interesterified blends and cocoa butter as a function of temperature, respectively.
Changes of solid fat content at specific temperature range are related with
some characteristic such as hardness, heat resistant at 25° to 30°C
and melting properties at 27° to 33°C. The interesterified fat showed
lower SFC at all measured temperatures meant that it was softer than others.
After interesterification, the steepness of decrease in most blends had decreased
for the same temperature range. Flattening effect was most probably caused by
the existence of a wider variation of triacylglycerols as a result of interesterification
(Timms, 1979). This could be due to the rearrangement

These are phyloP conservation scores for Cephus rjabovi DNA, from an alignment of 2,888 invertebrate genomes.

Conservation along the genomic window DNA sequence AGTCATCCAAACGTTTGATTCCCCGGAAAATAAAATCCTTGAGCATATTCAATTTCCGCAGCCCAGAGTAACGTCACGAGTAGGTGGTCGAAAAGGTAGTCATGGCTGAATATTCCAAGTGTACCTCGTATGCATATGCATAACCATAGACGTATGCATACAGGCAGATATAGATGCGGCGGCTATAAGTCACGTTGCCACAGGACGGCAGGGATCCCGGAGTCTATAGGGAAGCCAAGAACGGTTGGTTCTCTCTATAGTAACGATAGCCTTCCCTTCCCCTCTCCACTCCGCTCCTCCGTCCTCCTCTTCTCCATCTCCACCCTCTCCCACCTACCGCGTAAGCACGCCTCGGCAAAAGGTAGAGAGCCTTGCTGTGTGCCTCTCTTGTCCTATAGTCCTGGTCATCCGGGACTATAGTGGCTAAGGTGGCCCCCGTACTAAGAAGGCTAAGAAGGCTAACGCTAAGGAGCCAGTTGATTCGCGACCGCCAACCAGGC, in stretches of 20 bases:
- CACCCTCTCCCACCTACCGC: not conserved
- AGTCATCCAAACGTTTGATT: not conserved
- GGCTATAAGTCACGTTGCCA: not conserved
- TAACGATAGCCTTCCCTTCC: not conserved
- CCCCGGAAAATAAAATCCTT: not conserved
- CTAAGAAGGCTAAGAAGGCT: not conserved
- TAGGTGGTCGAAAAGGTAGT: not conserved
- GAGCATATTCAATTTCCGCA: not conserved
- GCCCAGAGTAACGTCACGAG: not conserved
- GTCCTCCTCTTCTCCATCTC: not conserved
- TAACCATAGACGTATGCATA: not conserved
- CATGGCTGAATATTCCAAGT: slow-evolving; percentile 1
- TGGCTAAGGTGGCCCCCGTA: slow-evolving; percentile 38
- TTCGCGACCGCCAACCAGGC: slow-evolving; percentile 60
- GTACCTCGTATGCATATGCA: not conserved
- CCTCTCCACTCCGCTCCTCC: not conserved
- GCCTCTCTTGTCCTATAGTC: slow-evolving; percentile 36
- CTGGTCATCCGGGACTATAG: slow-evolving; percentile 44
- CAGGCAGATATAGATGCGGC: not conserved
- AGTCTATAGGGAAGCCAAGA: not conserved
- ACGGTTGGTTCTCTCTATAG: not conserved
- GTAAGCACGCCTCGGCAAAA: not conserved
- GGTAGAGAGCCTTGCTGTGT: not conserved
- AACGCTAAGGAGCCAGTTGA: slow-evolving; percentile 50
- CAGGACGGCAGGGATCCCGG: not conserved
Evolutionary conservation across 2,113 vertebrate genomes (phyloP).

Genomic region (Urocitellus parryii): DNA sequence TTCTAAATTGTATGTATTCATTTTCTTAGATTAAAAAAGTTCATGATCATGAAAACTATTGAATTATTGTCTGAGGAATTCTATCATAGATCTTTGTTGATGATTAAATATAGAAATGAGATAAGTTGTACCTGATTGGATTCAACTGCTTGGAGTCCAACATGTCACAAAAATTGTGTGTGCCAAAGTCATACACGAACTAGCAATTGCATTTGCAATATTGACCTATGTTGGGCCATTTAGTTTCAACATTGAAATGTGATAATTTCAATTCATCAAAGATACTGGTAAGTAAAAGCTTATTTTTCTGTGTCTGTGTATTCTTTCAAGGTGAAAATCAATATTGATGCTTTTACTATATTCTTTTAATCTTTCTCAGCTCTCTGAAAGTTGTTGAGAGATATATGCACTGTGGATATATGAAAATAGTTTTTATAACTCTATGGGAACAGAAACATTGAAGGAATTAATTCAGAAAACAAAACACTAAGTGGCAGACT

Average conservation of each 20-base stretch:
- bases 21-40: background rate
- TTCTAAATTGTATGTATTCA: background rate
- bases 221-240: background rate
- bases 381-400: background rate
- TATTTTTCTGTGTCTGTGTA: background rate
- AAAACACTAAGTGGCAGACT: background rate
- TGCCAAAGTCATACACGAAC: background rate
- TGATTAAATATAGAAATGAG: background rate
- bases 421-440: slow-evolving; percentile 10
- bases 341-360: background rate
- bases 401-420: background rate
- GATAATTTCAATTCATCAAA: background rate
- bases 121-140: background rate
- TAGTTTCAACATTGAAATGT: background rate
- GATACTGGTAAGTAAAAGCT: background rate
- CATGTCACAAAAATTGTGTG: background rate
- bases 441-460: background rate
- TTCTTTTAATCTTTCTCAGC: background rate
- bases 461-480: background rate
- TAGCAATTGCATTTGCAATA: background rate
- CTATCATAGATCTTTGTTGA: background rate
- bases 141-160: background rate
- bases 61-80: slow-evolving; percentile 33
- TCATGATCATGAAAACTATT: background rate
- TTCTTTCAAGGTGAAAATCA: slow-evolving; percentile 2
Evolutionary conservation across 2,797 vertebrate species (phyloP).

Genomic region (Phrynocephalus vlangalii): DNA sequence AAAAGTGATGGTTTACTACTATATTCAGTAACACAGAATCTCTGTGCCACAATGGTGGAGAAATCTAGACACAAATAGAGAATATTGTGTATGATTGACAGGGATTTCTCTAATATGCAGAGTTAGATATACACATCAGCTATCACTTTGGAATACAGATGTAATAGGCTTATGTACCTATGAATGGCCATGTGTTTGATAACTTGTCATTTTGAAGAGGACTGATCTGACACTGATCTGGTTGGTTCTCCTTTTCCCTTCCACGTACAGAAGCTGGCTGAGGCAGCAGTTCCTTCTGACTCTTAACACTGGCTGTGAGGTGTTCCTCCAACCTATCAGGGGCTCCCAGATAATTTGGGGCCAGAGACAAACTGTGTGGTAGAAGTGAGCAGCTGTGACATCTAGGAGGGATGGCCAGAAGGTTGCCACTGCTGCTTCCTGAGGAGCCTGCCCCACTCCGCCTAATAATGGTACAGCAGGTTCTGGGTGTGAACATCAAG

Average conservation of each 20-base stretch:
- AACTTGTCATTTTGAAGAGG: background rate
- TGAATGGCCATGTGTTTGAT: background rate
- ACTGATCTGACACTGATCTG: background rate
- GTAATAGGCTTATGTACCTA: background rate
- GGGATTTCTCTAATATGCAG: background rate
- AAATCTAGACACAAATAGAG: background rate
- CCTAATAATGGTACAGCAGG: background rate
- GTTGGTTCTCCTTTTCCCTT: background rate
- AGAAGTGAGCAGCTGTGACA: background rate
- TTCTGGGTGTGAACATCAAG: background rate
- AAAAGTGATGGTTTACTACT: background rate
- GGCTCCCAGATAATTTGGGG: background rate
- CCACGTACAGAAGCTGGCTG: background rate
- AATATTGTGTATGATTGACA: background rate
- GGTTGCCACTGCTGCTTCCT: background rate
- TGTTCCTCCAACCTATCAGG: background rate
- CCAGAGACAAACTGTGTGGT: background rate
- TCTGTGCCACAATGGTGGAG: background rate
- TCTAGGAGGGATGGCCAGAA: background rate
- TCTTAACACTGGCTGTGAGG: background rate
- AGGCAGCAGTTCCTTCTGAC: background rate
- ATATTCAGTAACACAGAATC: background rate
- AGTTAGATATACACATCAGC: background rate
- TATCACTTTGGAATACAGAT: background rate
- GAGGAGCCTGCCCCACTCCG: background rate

of fatty acids in the TGs after interesterification, to form a medium melting
fraction and a low melting fraction. Slight changes in the melting point of
fats had a distinctive effect on the SFC (Laning, 1985).
Triacylglycerols (TAG): Structured lipids (SLs) are tailor-made fats
and oils with improved nutritional or physical properties because of modifications
such as enzymatic interesterification process to incorporate new fatty acids
or to change the position. SL synthesis yields novel triacylglycerol (TAG) molecules
(Akoh, 1998). SLs may provide the most effective means
of delivering desired fatty acids for nutritive or therapeutic purposes and
for targeting specific diseases and metabolic conditions (Lee
et al., 2008) of existing fatty acids on the glycerol backbone. The
structured triacylglycerol was due to random rearrangement of the fatty acids
||Solid fat content of Palm Mid Fraction (PMF), Palm Kernel
Stearin (PKS), Blends of PMF:PKS, Interesterified blends dan and Cocoa Butter